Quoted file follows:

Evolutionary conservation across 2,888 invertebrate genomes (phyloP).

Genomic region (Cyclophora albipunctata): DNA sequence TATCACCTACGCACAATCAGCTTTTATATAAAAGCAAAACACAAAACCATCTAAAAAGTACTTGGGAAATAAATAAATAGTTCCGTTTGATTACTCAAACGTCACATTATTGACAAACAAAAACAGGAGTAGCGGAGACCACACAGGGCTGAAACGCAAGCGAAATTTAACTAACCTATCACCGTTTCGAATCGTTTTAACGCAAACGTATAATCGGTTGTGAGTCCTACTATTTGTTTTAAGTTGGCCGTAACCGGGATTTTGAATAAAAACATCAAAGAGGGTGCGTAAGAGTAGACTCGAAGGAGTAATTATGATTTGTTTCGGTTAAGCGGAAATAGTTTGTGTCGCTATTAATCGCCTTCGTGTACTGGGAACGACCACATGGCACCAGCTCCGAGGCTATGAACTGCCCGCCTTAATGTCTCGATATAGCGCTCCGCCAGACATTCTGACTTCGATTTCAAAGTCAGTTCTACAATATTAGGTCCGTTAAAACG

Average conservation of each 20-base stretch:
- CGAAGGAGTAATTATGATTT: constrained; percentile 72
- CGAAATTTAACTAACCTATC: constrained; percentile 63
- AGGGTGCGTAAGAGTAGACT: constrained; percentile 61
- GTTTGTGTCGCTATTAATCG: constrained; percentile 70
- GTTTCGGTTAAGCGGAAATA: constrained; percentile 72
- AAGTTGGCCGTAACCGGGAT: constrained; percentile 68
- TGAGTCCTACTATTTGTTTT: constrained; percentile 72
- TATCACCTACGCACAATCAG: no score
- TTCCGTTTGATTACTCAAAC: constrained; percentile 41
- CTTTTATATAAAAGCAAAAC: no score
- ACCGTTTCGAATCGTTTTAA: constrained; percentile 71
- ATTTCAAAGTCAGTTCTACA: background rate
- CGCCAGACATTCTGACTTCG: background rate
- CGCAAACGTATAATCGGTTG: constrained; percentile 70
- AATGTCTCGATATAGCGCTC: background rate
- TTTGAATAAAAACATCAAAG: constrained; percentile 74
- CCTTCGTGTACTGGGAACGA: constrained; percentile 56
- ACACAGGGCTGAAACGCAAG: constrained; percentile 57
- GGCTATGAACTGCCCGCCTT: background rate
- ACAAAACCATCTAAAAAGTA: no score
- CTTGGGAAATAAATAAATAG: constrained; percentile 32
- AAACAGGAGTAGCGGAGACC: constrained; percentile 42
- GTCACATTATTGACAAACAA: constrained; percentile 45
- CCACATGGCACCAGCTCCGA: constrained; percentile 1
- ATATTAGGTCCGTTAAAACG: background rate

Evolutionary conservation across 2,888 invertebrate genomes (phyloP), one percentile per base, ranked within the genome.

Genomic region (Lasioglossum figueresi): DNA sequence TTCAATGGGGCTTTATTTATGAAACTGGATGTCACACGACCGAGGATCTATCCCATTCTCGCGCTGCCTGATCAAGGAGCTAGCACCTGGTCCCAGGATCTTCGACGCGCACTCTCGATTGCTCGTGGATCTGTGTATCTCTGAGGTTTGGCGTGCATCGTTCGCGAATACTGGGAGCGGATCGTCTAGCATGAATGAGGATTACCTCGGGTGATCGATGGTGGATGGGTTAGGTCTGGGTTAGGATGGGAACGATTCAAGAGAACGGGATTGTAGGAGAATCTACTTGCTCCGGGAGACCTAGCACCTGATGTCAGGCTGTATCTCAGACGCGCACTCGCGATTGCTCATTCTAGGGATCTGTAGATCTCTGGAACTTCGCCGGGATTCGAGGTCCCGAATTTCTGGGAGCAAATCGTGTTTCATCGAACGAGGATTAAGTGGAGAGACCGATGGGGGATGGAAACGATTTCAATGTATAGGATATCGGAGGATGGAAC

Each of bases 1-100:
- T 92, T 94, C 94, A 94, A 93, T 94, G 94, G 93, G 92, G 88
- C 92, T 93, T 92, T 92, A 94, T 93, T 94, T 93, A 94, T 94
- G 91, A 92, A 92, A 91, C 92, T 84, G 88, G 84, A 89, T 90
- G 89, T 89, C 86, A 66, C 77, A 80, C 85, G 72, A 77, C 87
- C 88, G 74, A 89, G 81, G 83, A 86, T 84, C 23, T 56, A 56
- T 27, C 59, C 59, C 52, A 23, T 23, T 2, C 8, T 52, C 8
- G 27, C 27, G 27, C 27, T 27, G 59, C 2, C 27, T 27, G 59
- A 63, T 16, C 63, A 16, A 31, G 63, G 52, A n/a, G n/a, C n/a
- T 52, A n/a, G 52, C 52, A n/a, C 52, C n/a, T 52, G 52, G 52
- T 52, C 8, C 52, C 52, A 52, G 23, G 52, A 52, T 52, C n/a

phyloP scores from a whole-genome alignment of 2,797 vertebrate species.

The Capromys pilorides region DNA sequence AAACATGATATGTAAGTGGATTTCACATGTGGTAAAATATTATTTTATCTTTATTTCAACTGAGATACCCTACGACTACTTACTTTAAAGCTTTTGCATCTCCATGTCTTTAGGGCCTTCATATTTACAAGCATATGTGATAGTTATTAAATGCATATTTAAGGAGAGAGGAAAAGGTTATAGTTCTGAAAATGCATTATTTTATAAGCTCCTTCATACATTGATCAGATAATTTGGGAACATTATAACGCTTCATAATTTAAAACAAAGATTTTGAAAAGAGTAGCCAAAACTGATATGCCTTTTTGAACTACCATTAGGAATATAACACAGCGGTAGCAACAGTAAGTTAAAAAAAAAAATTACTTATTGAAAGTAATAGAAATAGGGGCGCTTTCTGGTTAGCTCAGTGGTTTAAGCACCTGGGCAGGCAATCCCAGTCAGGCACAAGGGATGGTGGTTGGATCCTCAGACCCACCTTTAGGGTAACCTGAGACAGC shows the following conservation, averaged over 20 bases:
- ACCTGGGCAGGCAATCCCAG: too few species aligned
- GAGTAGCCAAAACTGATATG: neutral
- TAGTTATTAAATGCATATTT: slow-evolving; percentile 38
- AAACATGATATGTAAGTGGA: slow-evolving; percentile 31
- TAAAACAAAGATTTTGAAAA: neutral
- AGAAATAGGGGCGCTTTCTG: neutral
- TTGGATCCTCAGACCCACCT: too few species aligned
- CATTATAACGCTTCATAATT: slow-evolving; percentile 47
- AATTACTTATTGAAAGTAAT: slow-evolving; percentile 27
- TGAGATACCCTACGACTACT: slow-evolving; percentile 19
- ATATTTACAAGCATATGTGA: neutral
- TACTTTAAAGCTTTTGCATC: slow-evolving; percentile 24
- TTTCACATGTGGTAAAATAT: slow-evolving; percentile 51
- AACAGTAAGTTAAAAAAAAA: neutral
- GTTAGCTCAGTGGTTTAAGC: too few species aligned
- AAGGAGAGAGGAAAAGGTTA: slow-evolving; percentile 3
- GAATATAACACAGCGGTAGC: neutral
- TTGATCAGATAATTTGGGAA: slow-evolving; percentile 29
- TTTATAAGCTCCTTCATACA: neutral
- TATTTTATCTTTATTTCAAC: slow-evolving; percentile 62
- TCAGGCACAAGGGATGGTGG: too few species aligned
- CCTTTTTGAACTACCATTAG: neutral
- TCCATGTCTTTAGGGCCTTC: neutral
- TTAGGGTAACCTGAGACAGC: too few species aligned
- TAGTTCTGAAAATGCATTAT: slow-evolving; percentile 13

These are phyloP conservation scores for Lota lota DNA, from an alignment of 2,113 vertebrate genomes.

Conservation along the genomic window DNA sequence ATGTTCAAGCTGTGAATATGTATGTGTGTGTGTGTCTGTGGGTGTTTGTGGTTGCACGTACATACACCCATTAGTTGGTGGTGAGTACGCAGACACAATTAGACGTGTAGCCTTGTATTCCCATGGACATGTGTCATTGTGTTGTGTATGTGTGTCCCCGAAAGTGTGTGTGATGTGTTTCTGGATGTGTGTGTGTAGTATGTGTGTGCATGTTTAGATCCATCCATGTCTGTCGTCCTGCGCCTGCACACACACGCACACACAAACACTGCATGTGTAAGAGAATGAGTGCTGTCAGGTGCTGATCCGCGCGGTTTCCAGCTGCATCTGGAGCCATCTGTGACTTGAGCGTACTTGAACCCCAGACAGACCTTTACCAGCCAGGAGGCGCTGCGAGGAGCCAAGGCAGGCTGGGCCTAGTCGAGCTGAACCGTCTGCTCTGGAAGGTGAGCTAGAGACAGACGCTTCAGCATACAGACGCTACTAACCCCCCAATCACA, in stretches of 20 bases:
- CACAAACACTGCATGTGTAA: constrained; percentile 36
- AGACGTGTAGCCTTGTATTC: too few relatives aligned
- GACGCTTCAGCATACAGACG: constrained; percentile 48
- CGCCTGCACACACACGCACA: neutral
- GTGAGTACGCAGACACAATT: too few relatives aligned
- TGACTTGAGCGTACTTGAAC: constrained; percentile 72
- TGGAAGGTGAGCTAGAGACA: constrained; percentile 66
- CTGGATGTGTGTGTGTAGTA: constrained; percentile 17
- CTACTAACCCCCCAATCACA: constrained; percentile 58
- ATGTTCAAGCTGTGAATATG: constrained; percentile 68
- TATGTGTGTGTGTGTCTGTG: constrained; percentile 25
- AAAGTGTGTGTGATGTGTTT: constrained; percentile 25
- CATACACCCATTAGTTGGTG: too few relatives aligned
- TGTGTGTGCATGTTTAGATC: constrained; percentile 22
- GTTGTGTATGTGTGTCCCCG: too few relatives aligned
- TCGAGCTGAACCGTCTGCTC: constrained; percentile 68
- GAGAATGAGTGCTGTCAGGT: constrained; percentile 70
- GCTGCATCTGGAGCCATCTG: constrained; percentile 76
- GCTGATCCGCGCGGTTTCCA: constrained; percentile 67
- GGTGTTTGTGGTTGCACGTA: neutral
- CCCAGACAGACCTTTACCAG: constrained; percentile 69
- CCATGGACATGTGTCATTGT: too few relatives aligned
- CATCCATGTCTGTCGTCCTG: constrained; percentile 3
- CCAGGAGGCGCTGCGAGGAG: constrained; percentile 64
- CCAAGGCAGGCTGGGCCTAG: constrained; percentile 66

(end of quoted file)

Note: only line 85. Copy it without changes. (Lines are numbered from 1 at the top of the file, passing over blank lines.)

- GTTGTGTATGTGTGTCCCCG: too few relatives aligned